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A few questions on continuity.

MathematicalPhysicist

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1) let f:[a,b]->R be a continuous function, for every a<=t<=b we define:
M(t)=sup{f(x)|a<=x<=t} prove that M(t) is a continuous function on [a,b].
2) let f be a continuous function on [a,b], and we define that A={x in [a,b]| f(x)>=0} where f(a)>0>f(b).
i need to show that the supremum of A, s, that f(s)=0.
3) i need to prove/disprove that f(x)=arctan(x) is a uniform continuous on R.

for the first question, i think bacuase f is continuous then by wierstrauss theorem f achieves its max and min in the interval, so also M(t) is bounded, and the supremum of f(x) in a<=x<=t is also achieved in this interval and thus M(t) is continuous, i think this is basically the idea but i need to formalise this, anyone can help me on this?
and the second one, i showed that A is bounded and non-empty so it has got a supremum, now we have two options, or s in A or s isnt in A.
if s is in A, then f(s)>=0, so in oreder to show that f(s)=0, i tried to show ad absurdum that f(s)>0 leads to contradiction, but i didnt succeded in it, where did i go wrong?

also any help on the third question will helpful.
 

matt grime

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1) so your definition of continuous is what precisely? All you've done so far is show that it doesn't have any singularities.

2) seems easy enough, the sup is obvisously in A: f is continuous. We don't know where you went wrong since your attempted proof doesn't appear to be posted here. The method you cite will work - if f(s) is not zero there must be some t with f(t)>0 and t>s. Hint: t=s+delta/2, and f(t)=epsilon/2.
 

StatusX

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for the first question, i think bacuase f is continuous then by wierstrauss theorem f achieves its max and min in the interval, so also M(t) is bounded, and the supremum of f(x) in a<=x<=t is also achieved in this interval and thus M(t) is continuous, i think this is basically the idea but i need to formalise this, anyone can help me on this?
If f is continuous on a closed interval, then it's bounded on that interval. But the converse, that any such function is continuous, clearly does not hold (just take f(x)=sgn(x) on [-1,1]). Use the epsilon delta definition.

For the third, it might be easier to prove the more general result that any differentiable function whose derivative is bounded is uniformly continuous, and then prove arctan is such a function.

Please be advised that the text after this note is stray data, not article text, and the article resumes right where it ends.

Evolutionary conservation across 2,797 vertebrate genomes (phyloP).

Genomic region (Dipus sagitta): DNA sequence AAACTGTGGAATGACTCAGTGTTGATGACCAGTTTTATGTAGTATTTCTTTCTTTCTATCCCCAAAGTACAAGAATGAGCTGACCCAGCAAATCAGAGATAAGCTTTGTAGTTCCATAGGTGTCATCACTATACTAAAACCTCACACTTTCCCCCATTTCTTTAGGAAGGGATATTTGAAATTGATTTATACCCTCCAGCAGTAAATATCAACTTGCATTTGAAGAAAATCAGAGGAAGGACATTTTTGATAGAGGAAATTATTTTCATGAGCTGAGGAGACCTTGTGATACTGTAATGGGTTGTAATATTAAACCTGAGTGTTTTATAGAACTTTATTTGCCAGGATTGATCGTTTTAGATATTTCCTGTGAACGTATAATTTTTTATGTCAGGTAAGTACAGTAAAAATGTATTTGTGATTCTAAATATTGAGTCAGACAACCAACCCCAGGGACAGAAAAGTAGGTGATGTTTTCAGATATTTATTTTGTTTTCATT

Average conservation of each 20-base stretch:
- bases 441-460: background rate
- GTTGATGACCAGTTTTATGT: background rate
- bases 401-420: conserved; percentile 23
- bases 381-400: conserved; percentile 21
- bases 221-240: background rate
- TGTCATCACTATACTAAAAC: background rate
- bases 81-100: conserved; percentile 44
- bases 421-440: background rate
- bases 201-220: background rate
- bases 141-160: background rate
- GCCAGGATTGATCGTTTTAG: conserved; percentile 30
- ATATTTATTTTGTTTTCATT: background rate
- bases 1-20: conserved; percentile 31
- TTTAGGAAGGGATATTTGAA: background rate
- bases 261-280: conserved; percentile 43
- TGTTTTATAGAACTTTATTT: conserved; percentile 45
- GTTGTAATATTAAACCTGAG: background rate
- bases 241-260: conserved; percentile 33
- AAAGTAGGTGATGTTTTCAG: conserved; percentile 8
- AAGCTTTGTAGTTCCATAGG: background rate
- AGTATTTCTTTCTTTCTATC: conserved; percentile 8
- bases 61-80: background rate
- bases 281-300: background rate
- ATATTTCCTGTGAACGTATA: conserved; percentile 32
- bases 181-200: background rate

MathematicalPhysicist

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1) so your definition of continuous is what precisely? All you've done so far is show that it doesn't have any singularities.
so do you have any advice?
2) seems easy enough, the sup is obvisously in A: f is continuous. We don't know where you went wrong since your attempted proof doesn't appear to be posted here. The method you cite will work - if f(s) is not zero there must be some t with f(t)>0 and t>s. Hint: t=s+delta/2, and f(t)=epsilon/2.
but why the sup is obviously in A?
bacuse f is continuous means that the image of the interval [a,b] is also an interval, but how does this show that s is in A.
s might be greater than b and b isnt in A, or smaller than b, but still not in A.
i dont understand why it's obvious it's in A.
and for the method, if f(s) isnt zero, i.e f(s)>0, but why there must be some t such that f(t)>0, and t>s, is it also because f is continuous?
 

MathematicalPhysicist

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If f is continuous on a closed interval, then it's bounded on that interval. But the converse, that any such function is continuous, clearly does not hold (just take f(x)=sgn(x) on [-1,1]). Use the epsilon delta definition.
so you mean:
Ae>0,Ed>0,Ax in [a,b], |x-x0|<d => |f(x)-f(x0)|<e
(x0 is in [a,b])
i need to show that for every e>0 there exists d'>0 such that for every t in [a,b] (t0 in [a,b]) |t-t0|<d' then |M(t)-M(t0)|<e
but M(t)=sup{f(x)|a<=x<=t}
so M(t0)=sup{f(x)|a<=x<=t0}
because f is continuous: for every x in [a,t] which satisfies |x-x0|<d1
then |f(x)-f(x0)|<e/2 (where x0 is in [a,t])
also for every x in [a,t0] which satisfies |x-x0|<d2 (x0 is in [a,t0]) then |f(x)-f(x0)|<e/2
then: lets take d=min{d1,d2}
for |x-x0|<d
we have |M(t)-M(t0)|<=|M(t)-f(x0)|+|M(t0)-f(x0)|<e
is this correct?
 

matt grime

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so do you have any advice?
Yes, and I gave it - start with the definition of continuity, since you haven't acutally done so. (There might be a better way of doing this, but I don't see it off the top of my head.)


but why the sup is obviously in A?
I suppose it depends on how much analysis you know

bacuse f is continuous means that the image of the interval [a,b] is also an interval, but how does this show that s is in A.
s might be greater than b and b isnt in A,
That is impossible. A is a subset of [a,b], so its sup must be less than b.

or smaller than b, but still not in A.
i dont understand why it's obvious it's in A.
Because A is the inverse image of a closed set, hence closed. As I say, this might not be a result you know. However, let's do it from scratch - sup(A) is a limit point of A - there is a sequence x_n of elements in A tending to s by definition. f(x_n)=>0, so what can you say about f(s)?

and for the method, if f(s) isnt zero, i.e f(s)>0, but why there must be some t such that f(t)>0, and t>s, is it also because f is continuous?